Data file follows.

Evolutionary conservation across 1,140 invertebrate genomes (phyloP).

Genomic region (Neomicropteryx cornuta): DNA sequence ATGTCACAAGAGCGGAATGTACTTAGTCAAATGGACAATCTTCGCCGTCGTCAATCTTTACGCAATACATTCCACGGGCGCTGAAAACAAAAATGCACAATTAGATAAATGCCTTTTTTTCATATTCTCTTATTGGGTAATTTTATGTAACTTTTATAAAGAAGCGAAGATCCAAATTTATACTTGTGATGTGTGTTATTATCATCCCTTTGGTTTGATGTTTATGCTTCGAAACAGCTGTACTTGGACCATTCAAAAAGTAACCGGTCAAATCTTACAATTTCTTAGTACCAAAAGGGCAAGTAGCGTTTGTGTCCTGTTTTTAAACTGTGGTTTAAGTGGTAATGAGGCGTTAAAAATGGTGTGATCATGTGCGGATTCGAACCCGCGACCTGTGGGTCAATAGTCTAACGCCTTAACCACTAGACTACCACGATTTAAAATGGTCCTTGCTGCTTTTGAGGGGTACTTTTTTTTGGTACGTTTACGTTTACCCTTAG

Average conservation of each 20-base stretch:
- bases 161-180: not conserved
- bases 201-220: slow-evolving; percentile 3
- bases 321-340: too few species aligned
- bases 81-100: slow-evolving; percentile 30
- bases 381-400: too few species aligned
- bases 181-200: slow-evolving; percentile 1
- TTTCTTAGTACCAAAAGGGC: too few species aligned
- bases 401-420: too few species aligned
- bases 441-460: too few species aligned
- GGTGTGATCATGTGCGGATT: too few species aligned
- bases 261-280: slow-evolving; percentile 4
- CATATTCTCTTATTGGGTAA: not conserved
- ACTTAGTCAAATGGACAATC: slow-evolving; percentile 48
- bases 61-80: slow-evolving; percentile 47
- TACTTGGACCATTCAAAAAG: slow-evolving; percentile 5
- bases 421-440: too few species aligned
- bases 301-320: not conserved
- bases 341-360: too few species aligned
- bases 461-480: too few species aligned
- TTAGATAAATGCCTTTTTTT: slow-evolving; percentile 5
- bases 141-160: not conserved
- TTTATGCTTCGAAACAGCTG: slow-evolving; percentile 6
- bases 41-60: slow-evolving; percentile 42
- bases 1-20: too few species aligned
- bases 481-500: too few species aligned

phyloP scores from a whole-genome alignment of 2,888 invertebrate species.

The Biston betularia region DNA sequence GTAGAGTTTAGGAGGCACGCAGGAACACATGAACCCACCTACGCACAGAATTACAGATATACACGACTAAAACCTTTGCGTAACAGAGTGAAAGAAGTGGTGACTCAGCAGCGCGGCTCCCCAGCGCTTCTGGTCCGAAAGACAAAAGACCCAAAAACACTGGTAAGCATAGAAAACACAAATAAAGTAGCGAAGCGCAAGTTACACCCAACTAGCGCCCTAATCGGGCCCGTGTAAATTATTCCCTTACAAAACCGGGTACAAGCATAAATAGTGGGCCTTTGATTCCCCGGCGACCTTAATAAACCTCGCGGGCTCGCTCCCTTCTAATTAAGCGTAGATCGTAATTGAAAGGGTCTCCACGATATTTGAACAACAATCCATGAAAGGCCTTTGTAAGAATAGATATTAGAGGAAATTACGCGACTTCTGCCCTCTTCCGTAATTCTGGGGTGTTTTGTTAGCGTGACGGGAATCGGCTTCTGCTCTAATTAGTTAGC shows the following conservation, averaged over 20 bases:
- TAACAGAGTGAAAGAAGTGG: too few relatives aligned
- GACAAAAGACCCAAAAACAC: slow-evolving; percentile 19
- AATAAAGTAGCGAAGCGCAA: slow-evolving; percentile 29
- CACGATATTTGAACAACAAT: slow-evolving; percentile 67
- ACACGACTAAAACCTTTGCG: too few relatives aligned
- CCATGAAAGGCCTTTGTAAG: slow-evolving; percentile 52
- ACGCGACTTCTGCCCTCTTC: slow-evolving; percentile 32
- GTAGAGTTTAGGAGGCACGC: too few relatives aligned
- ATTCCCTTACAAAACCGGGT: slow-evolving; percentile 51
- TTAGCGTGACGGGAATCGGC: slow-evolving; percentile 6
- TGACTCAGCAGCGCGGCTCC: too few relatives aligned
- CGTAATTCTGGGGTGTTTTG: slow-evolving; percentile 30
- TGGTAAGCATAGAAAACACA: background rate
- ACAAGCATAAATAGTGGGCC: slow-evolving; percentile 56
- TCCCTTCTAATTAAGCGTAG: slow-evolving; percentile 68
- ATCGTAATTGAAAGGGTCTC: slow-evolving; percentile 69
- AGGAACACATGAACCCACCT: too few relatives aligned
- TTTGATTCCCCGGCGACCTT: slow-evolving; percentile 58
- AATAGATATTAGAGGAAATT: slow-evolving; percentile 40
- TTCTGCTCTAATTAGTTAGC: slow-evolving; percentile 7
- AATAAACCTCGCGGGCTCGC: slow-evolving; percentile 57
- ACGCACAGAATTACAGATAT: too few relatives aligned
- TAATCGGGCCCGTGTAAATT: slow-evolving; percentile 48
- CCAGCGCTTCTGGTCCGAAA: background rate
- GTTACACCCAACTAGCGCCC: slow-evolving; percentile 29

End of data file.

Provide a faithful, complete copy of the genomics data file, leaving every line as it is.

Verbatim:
Evolutionary conservation across 1,140 invertebrate genomes (phyloP).

Genomic region (Neomicropteryx cornuta): DNA sequence ATGTCACAAGAGCGGAATGTACTTAGTCAAATGGACAATCTTCGCCGTCGTCAATCTTTACGCAATACATTCCACGGGCGCTGAAAACAAAAATGCACAATTAGATAAATGCCTTTTTTTCATATTCTCTTATTGGGTAATTTTATGTAACTTTTATAAAGAAGCGAAGATCCAAATTTATACTTGTGATGTGTGTTATTATCATCCCTTTGGTTTGATGTTTATGCTTCGAAACAGCTGTACTTGGACCATTCAAAAAGTAACCGGTCAAATCTTACAATTTCTTAGTACCAAAAGGGCAAGTAGCGTTTGTGTCCTGTTTTTAAACTGTGGTTTAAGTGGTAATGAGGCGTTAAAAATGGTGTGATCATGTGCGGATTCGAACCCGCGACCTGTGGGTCAATAGTCTAACGCCTTAACCACTAGACTACCACGATTTAAAATGGTCCTTGCTGCTTTTGAGGGGTACTTTTTTTTGGTACGTTTACGTTTACCCTTAG

Average conservation of each 20-base stretch:
- bases 161-180: not conserved
- bases 201-220: slow-evolving; percentile 3
- bases 321-340: too few species aligned
- bases 81-100: slow-evolving; percentile 30
- bases 381-400: too few species aligned
- bases 181-200: slow-evolving; percentile 1
- TTTCTTAGTACCAAAAGGGC: too few species aligned
- bases 401-420: too few species aligned
- bases 441-460: too few species aligned
- GGTGTGATCATGTGCGGATT: too few species aligned
- bases 261-280: slow-evolving; percentile 4
- CATATTCTCTTATTGGGTAA: not conserved
- ACTTAGTCAAATGGACAATC: slow-evolving; percentile 48
- bases 61-80: slow-evolving; percentile 47
- TACTTGGACCATTCAAAAAG: slow-evolving; percentile 5
- bases 421-440: too few species aligned
- bases 301-320: not conserved
- bases 341-360: too few species aligned
- bases 461-480: too few species aligned
- TTAGATAAATGCCTTTTTTT: slow-evolving; percentile 5
- bases 141-160: not conserved
- TTTATGCTTCGAAACAGCTG: slow-evolving; percentile 6
- bases 41-60: slow-evolving; percentile 42
- bases 1-20: too few species aligned
- bases 481-500: too few species aligned

phyloP scores from a whole-genome alignment of 2,888 invertebrate species.

The Biston betularia region DNA sequence GTAGAGTTTAGGAGGCACGCAGGAACACATGAACCCACCTACGCACAGAATTACAGATATACACGACTAAAACCTTTGCGTAACAGAGTGAAAGAAGTGGTGACTCAGCAGCGCGGCTCCCCAGCGCTTCTGGTCCGAAAGACAAAAGACCCAAAAACACTGGTAAGCATAGAAAACACAAATAAAGTAGCGAAGCGCAAGTTACACCCAACTAGCGCCCTAATCGGGCCCGTGTAAATTATTCCCTTACAAAACCGGGTACAAGCATAAATAGTGGGCCTTTGATTCCCCGGCGACCTTAATAAACCTCGCGGGCTCGCTCCCTTCTAATTAAGCGTAGATCGTAATTGAAAGGGTCTCCACGATATTTGAACAACAATCCATGAAAGGCCTTTGTAAGAATAGATATTAGAGGAAATTACGCGACTTCTGCCCTCTTCCGTAATTCTGGGGTGTTTTGTTAGCGTGACGGGAATCGGCTTCTGCTCTAATTAGTTAGC shows the following conservation, averaged over 20 bases:
- TAACAGAGTGAAAGAAGTGG: too few relatives aligned
- GACAAAAGACCCAAAAACAC: slow-evolving; percentile 19
- AATAAAGTAGCGAAGCGCAA: slow-evolving; percentile 29
- CACGATATTTGAACAACAAT: slow-evolving; percentile 67
- ACACGACTAAAACCTTTGCG: too few relatives aligned
- CCATGAAAGGCCTTTGTAAG: slow-evolving; percentile 52
- ACGCGACTTCTGCCCTCTTC: slow-evolving; percentile 32
- GTAGAGTTTAGGAGGCACGC: too few relatives aligned
- ATTCCCTTACAAAACCGGGT: slow-evolving; percentile 51
- TTAGCGTGACGGGAATCGGC: slow-evolving; percentile 6
- TGACTCAGCAGCGCGGCTCC: too few relatives aligned
- CGTAATTCTGGGGTGTTTTG: slow-evolving; percentile 30
- TGGTAAGCATAGAAAACACA: background rate
- ACAAGCATAAATAGTGGGCC: slow-evolving; percentile 56
- TCCCTTCTAATTAAGCGTAG: slow-evolving; percentile 68
- ATCGTAATTGAAAGGGTCTC: slow-evolving; percentile 69
- AGGAACACATGAACCCACCT: too few relatives aligned
- TTTGATTCCCCGGCGACCTT: slow-evolving; percentile 58
- AATAGATATTAGAGGAAATT: slow-evolving; percentile 40
- TTCTGCTCTAATTAGTTAGC: slow-evolving; percentile 7
- AATAAACCTCGCGGGCTCGC: slow-evolving; percentile 57
- ACGCACAGAATTACAGATAT: too few relatives aligned
- TAATCGGGCCCGTGTAAATT: slow-evolving; percentile 48
- CCAGCGCTTCTGGTCCGAAA: background rate
- GTTACACCCAACTAGCGCCC: slow-evolving; percentile 29